Axl Rose's Guitar Hero lawsuit thrown out of court

The ongoing lawsuit between Axl Rose and Activision has been thrown out of court, ending two years of fraud claims over the inclusion of ex-Guns ‘n’ Roses guitarist Slash in Guitar Hero III: Legends of Rock.

Los Angeles Superior Court Judge Charles Palmer found that while Rose is obviously unhappy about Activision‘s decision, he simply took too long to complain about it.

[img_big]center,2637,2010-11-18/Guitar_Hero_III_Legends_of_Rock_-_Judy.jpg,Guitar Hero III[/img_big]

This is – hopefully – the end of the on-going saga, which started back in 2010. Since then, Judge Palmer threw out fraud claims in August 2012, after Rose filed the paperwork after the cut-off date. While Palmer was inclined to also dismiss breach of contract claims at that time, he held off, to listen to Rose’s side of the story – Rose claimed that he believed he had four years to file a lawsuit, as email conversations constitute a written agreement between the parties.

This year, Rose’s lawyer Geoffrey Neri stated that the singer had agreed to allow the use of classic Guns ‘n’ Roses track Welcome to the Jungle in Guitar Hero III, but only if Activision did not include any images or likenesses of the old Guns ‘n’ Roses lineup – or of Slash’s new band, Velvet Revolver.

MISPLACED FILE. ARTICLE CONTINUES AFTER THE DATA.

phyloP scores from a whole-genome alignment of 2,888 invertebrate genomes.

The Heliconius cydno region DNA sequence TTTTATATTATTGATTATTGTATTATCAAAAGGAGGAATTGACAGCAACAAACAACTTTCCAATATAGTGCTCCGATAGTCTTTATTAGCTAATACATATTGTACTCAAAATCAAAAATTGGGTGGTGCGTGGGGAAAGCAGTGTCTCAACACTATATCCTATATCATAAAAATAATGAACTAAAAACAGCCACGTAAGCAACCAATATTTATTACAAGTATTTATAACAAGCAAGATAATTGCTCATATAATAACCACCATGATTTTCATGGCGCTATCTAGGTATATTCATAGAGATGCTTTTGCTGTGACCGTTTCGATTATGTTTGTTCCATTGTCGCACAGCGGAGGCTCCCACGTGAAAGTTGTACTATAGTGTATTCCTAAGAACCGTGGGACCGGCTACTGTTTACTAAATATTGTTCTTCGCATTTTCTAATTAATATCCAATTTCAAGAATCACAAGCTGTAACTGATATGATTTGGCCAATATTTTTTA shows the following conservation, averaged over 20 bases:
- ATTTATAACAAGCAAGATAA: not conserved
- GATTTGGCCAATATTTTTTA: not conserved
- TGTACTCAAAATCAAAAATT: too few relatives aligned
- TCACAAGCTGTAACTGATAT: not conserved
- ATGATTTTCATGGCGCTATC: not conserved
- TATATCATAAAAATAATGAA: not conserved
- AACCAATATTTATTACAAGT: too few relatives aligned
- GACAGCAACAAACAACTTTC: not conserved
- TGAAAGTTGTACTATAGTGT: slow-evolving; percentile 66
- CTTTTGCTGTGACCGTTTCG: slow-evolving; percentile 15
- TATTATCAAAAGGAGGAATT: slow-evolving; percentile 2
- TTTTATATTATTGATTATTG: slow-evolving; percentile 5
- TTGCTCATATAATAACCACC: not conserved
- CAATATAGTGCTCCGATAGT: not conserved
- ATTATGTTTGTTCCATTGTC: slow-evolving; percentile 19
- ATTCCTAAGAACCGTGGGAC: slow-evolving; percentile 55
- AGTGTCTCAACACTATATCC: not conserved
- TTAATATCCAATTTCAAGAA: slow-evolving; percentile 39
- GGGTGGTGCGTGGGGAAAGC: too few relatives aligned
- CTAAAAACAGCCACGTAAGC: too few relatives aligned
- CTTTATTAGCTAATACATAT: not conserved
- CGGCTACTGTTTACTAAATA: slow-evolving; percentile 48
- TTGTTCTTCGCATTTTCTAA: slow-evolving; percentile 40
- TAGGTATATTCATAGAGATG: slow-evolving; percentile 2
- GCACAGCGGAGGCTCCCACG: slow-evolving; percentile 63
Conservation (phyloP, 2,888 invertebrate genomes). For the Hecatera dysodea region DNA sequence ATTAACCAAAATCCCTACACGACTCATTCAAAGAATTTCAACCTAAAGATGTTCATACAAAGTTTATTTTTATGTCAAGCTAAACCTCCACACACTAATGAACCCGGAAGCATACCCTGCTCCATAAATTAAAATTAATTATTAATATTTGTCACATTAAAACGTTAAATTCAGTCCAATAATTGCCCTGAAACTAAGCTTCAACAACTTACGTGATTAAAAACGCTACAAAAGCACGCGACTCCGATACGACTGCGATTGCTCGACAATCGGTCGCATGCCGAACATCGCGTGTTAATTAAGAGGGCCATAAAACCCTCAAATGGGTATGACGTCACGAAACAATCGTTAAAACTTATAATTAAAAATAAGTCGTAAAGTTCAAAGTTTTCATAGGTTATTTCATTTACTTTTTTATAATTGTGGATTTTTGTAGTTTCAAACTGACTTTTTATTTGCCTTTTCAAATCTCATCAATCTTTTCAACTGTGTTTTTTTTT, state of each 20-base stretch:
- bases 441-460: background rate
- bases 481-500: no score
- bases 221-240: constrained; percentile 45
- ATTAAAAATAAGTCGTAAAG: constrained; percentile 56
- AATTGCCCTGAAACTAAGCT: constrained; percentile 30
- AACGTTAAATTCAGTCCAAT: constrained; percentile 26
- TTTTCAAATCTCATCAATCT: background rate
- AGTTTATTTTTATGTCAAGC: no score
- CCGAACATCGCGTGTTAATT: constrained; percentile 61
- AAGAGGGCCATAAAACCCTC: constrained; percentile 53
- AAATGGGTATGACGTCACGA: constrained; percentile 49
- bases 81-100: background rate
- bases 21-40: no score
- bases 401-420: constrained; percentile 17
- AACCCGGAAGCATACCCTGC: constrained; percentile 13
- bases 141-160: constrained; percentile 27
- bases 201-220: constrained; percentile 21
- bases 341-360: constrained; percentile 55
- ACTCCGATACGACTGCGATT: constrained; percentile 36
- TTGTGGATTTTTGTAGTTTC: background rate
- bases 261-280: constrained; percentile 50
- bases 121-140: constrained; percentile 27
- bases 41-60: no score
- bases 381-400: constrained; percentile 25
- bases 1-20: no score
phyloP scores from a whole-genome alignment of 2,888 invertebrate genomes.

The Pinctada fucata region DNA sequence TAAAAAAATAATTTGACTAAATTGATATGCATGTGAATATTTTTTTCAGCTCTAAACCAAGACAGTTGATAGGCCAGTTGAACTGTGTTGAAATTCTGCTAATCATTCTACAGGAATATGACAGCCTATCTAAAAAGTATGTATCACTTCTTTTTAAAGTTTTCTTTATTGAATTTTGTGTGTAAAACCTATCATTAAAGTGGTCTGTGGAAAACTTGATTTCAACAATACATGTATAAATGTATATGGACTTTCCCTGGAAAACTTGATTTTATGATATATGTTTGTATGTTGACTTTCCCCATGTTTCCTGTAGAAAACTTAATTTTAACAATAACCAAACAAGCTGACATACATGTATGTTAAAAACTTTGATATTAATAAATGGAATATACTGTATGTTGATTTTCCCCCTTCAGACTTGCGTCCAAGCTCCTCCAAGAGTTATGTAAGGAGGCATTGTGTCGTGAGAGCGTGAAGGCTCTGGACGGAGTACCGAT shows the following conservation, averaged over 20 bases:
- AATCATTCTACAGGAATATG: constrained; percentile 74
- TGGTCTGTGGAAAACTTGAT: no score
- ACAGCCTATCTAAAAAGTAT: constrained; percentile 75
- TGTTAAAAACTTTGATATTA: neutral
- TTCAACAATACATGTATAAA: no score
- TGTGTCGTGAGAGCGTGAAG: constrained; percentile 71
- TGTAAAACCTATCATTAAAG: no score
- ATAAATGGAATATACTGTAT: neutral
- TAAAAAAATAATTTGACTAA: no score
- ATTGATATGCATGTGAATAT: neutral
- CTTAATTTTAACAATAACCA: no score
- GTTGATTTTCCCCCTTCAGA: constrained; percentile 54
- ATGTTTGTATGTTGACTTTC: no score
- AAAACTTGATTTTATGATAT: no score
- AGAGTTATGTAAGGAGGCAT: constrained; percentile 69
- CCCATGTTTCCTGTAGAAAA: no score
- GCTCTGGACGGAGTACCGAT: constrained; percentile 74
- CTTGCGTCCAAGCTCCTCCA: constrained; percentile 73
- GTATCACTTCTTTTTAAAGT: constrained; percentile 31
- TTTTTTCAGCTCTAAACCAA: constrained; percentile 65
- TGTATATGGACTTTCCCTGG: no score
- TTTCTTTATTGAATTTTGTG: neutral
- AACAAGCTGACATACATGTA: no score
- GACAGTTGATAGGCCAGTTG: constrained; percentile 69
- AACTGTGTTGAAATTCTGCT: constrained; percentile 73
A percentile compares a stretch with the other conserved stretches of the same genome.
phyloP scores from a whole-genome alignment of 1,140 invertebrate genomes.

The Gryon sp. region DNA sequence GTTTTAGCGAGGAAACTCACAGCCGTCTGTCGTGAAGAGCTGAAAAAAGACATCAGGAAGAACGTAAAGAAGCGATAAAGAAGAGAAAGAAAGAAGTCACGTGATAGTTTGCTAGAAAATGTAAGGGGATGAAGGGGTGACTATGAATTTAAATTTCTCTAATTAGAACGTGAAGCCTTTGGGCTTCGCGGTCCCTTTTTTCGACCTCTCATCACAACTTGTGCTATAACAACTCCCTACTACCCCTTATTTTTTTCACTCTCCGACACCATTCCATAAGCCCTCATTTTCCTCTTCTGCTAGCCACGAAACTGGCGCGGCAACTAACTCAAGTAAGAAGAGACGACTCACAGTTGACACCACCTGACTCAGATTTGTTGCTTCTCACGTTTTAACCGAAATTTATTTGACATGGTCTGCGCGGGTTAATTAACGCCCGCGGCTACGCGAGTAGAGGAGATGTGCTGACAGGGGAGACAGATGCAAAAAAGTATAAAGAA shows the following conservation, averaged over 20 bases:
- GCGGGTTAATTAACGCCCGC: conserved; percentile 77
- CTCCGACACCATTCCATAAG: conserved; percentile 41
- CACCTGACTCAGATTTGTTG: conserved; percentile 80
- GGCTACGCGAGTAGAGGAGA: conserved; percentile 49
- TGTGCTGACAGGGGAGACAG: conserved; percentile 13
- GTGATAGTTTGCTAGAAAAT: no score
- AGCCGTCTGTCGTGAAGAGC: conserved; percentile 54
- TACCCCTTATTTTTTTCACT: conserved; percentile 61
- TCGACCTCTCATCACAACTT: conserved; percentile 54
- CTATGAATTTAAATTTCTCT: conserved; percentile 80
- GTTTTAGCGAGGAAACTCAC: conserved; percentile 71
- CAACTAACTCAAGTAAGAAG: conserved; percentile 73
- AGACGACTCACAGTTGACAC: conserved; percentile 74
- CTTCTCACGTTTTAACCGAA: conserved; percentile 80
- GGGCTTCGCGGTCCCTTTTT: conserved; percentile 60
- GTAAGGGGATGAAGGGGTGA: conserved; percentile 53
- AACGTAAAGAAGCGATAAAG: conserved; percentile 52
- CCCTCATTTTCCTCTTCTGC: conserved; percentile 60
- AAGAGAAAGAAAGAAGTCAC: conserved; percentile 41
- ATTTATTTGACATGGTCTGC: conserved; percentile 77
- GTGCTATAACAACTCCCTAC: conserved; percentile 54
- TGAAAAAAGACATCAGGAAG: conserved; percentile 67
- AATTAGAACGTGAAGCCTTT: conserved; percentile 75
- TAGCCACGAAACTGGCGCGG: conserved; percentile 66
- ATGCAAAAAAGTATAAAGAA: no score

As we now know, Slash and Velvet Revolver were not only included in the game, but featured prominently on the box art and advertising for Guitar Hero III. (Rose claimed he was unaware of Slash’s inclusion in the game until after release, but court documents illustrate his attorney contacted Activision about it while the game was still in production.)

Whether or not he knew about it earlier, Guitar Hero III was released in 2007 and Rose took until 2010 to complain. His reasoning? Activision reportedly offered him a game of his own:

The reason I did not file a lawsuit is because Activision — through my managers and representatives — offered me a separate video game and other business proposals worth millions of dollars to resolve and settle my claims relating to ‘GHIII.’From December 2007 through November 2010, Activision was offering me a Guns N’ Roses-dedicated video game, a game dedicated to music from the ‘Chinese Democracy’ album, and other proposals.

Activision has never commented on this mysterious game.

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